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Journal of Nanomaterials
Volume 2015 (2015), Article ID 607896, 9 pages
Research Article

Relationship between Polymer Dielectric Constant and Percolation Threshold in Conductive Poly(styrene)-Type Polymer and Carbon Black Composites

1Programa de Posgrado en Ciencia de Materiales de la UAEM, Facultad de Química, Universidad Autónoma del Estado de México, Paseo Colón Esquina con Paseo Tollocan, 50000 Toluca, MEX, Mexico
2Laboratorio de Investigación y Desarrollo de Materiales Avanzados (LIDMA), Facultad de Química, Universidad Autónoma del Estado de México, Paseo Colón Esquina con Paseo Tollocan, 50000 Toluca, MEX, Mexico

Received 4 June 2015; Revised 4 August 2015; Accepted 5 August 2015

Academic Editor: Wei Liu

Copyright © 2015 Mariana Castro Martínez et al. This is an open access article distributed under the Creative Commons Attribution License, which permits unrestricted use, distribution, and reproduction in any medium, provided the original work is properly cited.


We study the effect of dielectric constant of some poly(styrene)-type polymer matrix on the percolation threshold in conductive polymer composites with carbon black (CB). We demonstrate that percolation threshold diminishes with an increment of the dielectric constant of polymer matrix. We chose polystyrene and other three polymers similar in structure and molecular weight but with different chemical nature. The corresponding dielectric constant and critical concentration, , in volume fraction of carbon black, v/v CB, were the following: 4MePS , PS , 4BrPS , and 4ClPS . The correlation between both parameters confirms that the percolation threshold decreases while the dielectric constant increases. At microscopic level, this effect is attributed to an enhanced physical interaction of the CB particles with the asymmetric electric density produced by electronegative or inductive atoms/groups. Therefore, by controlling the chemical structure of the polymer matrix, the attraction forces between the polar groups on the carbon black surface particles with those of the polymer matrix can be improved, which in turn induces a better disaggregation and dispersion of those particles into the polymer matrix, allowing the percolation threshold reached at a lower filling fraction.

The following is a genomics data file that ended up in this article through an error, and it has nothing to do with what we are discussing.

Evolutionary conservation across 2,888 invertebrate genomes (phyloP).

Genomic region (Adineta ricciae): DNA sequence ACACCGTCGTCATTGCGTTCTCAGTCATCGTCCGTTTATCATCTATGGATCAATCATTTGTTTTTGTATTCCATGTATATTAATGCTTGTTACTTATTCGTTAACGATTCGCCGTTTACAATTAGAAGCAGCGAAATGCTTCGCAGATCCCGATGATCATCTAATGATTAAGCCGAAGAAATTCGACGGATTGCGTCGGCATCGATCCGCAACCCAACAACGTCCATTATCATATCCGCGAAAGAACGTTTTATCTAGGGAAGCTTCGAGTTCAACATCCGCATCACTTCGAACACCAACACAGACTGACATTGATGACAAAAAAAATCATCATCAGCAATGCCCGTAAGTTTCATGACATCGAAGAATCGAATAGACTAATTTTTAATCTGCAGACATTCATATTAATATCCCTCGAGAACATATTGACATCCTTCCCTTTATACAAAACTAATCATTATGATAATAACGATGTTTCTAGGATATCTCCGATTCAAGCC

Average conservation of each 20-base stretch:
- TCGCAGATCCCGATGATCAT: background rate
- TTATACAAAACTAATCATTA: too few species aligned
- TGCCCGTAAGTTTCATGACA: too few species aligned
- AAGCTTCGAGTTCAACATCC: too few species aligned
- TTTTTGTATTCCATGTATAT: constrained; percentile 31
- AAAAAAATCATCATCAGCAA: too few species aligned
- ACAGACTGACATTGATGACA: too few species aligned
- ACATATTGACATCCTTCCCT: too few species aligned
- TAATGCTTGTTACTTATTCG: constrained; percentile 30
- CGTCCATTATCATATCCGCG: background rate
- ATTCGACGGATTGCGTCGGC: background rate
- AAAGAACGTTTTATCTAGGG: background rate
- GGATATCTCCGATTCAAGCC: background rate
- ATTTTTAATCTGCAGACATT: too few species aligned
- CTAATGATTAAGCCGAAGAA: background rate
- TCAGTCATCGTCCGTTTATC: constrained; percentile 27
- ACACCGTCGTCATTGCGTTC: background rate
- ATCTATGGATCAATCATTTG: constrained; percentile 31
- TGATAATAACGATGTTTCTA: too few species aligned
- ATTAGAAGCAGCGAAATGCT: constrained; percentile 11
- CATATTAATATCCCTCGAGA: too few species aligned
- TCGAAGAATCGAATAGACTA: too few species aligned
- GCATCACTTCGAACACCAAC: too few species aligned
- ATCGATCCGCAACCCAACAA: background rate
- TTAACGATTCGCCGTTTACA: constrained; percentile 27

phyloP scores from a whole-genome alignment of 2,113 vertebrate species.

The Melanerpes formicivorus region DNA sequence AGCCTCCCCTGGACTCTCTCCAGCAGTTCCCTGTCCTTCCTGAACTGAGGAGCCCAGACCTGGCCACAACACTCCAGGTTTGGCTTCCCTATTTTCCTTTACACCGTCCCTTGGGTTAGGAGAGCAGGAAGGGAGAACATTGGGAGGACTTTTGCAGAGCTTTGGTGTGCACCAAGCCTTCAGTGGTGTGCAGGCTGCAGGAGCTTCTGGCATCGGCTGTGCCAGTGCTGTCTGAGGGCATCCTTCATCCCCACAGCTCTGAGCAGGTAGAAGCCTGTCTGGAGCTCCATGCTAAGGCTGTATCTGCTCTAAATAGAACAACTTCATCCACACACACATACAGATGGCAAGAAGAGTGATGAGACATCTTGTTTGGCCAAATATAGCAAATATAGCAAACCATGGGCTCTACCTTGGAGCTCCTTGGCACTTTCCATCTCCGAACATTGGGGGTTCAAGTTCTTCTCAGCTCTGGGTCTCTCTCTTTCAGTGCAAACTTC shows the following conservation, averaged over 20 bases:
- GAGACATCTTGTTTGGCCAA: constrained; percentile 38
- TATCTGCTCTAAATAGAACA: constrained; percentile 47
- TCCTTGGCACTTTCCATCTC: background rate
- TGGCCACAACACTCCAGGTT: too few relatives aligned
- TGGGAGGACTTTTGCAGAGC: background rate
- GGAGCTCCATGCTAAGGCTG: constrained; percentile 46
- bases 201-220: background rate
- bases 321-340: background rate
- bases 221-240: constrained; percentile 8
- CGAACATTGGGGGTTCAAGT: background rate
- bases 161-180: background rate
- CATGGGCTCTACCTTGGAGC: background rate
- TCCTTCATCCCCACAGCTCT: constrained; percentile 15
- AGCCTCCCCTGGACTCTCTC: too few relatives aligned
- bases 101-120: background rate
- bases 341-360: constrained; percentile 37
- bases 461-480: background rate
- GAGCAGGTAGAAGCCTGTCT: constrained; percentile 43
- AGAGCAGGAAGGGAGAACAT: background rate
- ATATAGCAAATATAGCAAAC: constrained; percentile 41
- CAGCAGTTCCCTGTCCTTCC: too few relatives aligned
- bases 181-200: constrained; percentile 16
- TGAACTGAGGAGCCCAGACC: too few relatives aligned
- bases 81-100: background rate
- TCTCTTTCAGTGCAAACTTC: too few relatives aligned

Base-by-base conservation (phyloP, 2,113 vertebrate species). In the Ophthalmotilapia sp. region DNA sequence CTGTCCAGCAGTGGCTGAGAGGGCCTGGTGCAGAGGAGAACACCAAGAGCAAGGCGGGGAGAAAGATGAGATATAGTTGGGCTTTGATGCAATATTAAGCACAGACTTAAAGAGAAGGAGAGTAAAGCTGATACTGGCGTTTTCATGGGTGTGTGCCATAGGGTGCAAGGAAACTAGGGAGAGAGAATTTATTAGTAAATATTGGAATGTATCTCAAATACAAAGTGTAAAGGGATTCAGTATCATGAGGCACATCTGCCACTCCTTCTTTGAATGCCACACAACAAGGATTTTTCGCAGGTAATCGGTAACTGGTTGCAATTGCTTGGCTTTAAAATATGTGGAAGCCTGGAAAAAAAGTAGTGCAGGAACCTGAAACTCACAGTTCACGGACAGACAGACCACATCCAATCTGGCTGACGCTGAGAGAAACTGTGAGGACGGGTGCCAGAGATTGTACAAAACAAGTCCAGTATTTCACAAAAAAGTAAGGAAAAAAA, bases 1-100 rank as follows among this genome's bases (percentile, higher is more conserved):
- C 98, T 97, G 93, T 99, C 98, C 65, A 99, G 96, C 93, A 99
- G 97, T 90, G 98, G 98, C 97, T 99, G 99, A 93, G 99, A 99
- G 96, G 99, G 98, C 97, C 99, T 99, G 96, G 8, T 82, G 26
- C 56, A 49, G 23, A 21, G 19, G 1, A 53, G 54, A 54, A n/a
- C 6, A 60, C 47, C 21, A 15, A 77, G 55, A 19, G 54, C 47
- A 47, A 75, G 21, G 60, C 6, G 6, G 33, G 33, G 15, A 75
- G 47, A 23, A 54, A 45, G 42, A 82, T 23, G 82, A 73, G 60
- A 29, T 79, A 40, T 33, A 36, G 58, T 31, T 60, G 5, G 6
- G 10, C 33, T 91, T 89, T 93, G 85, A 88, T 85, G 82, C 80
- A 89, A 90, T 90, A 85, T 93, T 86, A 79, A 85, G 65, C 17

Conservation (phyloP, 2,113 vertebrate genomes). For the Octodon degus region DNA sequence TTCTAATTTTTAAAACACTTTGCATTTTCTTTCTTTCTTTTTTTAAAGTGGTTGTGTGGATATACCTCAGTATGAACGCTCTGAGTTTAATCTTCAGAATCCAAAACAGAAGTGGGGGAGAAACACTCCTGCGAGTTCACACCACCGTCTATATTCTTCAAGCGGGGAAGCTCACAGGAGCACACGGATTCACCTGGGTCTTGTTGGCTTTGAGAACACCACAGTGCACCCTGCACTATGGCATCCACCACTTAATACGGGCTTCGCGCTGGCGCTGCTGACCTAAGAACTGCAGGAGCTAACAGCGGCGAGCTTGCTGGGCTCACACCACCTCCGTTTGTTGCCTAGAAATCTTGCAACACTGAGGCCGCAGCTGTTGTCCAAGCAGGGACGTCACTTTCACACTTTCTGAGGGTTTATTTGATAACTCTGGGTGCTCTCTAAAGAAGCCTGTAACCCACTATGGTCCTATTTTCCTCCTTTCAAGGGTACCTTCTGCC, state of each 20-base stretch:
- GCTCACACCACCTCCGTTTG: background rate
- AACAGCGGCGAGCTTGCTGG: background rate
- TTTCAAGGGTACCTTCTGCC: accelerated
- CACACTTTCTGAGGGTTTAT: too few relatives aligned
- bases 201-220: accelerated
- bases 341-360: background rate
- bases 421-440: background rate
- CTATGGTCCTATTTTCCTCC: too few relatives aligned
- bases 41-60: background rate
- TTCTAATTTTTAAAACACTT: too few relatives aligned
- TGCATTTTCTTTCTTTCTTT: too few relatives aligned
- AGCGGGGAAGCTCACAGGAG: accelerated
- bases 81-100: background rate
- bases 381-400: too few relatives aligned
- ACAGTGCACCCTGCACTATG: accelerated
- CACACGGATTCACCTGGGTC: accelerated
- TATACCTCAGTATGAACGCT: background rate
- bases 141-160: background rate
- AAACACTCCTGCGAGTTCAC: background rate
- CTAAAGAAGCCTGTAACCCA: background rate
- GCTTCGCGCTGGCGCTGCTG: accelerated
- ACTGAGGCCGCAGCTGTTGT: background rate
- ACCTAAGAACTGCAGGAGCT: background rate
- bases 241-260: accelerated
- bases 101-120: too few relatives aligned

1. Introduction

Polymer composites with electrical properties have received attention during the last 60 years for scientific and technological reasons [17]. From the theoretical point of view, the electrical conductivity of these materials can be explained very well by the percolation approach. This predicts the formation of electrical pathways at the critical filling fraction , and for larger filler fractions the electrical properties fit very well with the following equation [8]:With being the volume fraction of the conductive particles, is the critical exponent and is percolation concentration or critical concentration. Characteristics of the shape and spatial distribution of the conductive particles used for the composite system can be related to the value of the critical parameters [812].